The Biden administration on Monday officially release its first detainee from the U.S. detention center in Guantanamo Bay, Cuba.
The detainee has been identified as Abdullatif Nasser, a Moroccan man in his 50s who has returned to his home country, according to the Associated Press.
The facility was established by the U.S. in the aftermath of the 9/11 terror attacks to allow the U.S. to capture and detain those on battlefields whom it thought be involved in terror-related activities.
Nasser was cleared for release in 2016 by a review board. However, former President Trump never authorized his release.
The Pentagon says Nasser no longer posed a threat to U.S. national security.
Nasser was placed in police custody upon his arrival in Morocco. The Moroccan government said he would be investigated on suspicion of terrorist acts. Nasser was never charged in Guantanamo.
The facility was established in 2002 under President George W. Bush during the war on terror. It has faced years of controversy over such issues as extreme interrogation tactics including waterboarding and holding detainees without charging them.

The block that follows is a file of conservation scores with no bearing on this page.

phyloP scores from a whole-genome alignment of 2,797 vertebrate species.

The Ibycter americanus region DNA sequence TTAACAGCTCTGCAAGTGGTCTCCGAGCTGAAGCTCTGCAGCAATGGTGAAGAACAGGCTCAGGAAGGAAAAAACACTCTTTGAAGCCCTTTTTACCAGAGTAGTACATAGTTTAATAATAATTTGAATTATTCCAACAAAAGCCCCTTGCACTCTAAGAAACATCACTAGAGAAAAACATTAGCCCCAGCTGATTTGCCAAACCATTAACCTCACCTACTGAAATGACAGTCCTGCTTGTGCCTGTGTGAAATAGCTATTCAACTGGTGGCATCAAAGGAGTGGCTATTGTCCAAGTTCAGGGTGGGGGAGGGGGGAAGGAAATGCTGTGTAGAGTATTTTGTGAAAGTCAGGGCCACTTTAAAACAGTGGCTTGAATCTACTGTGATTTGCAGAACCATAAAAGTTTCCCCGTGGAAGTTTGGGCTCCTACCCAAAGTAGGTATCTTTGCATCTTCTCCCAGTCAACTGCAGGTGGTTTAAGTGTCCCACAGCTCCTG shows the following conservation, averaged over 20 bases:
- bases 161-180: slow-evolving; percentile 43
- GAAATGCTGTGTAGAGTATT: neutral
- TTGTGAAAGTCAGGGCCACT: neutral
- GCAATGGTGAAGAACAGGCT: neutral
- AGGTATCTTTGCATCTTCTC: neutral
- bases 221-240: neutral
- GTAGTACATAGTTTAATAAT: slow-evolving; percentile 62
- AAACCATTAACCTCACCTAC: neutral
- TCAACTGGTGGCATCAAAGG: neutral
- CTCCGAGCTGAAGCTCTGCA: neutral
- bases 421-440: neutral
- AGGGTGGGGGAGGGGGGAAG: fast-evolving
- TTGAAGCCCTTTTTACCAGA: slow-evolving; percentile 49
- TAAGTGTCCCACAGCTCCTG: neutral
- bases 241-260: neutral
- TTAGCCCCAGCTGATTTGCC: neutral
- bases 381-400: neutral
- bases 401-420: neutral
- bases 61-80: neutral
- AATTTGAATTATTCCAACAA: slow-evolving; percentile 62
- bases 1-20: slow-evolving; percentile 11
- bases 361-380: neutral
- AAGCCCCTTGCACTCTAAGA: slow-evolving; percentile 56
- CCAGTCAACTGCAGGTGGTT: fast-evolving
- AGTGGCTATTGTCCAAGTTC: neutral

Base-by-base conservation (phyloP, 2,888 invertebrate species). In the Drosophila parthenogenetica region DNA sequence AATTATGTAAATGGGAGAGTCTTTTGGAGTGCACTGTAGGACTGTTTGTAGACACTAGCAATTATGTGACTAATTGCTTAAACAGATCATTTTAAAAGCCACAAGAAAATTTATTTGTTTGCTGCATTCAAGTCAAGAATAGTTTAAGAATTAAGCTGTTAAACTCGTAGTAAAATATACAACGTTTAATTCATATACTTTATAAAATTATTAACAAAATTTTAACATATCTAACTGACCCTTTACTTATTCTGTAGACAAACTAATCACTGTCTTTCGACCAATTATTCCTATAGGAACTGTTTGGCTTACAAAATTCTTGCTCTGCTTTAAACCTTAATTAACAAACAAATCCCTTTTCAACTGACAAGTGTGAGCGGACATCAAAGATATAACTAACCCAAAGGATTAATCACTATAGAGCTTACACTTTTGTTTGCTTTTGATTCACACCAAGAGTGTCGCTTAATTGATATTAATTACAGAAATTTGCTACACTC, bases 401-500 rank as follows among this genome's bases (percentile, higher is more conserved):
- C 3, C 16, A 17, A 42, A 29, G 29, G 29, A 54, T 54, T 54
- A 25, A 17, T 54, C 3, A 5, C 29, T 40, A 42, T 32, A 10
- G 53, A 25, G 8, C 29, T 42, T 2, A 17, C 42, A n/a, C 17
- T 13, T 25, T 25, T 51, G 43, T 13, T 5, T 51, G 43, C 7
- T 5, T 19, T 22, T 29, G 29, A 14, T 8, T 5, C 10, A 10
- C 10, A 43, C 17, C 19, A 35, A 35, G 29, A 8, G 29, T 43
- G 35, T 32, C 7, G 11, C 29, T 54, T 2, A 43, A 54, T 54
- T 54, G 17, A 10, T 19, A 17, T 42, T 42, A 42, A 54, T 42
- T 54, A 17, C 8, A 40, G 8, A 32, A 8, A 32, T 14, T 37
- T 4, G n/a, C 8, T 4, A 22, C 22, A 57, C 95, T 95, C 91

There are 39 inmates still remaining at Guantánamo. Ten are eligible to be transferred out and 17 are eligible to go through the review process for possible transfer. Another 10 are involved in the U.S. military commission process used to prosecute detainees and two have been convicted, the Associated Press also reports.
The State Department said in a statement the administration would continue a “deliberate and thorough process” to reduce the detainee population at Guantánamo, while also safeguarding the security of the United States and its allies.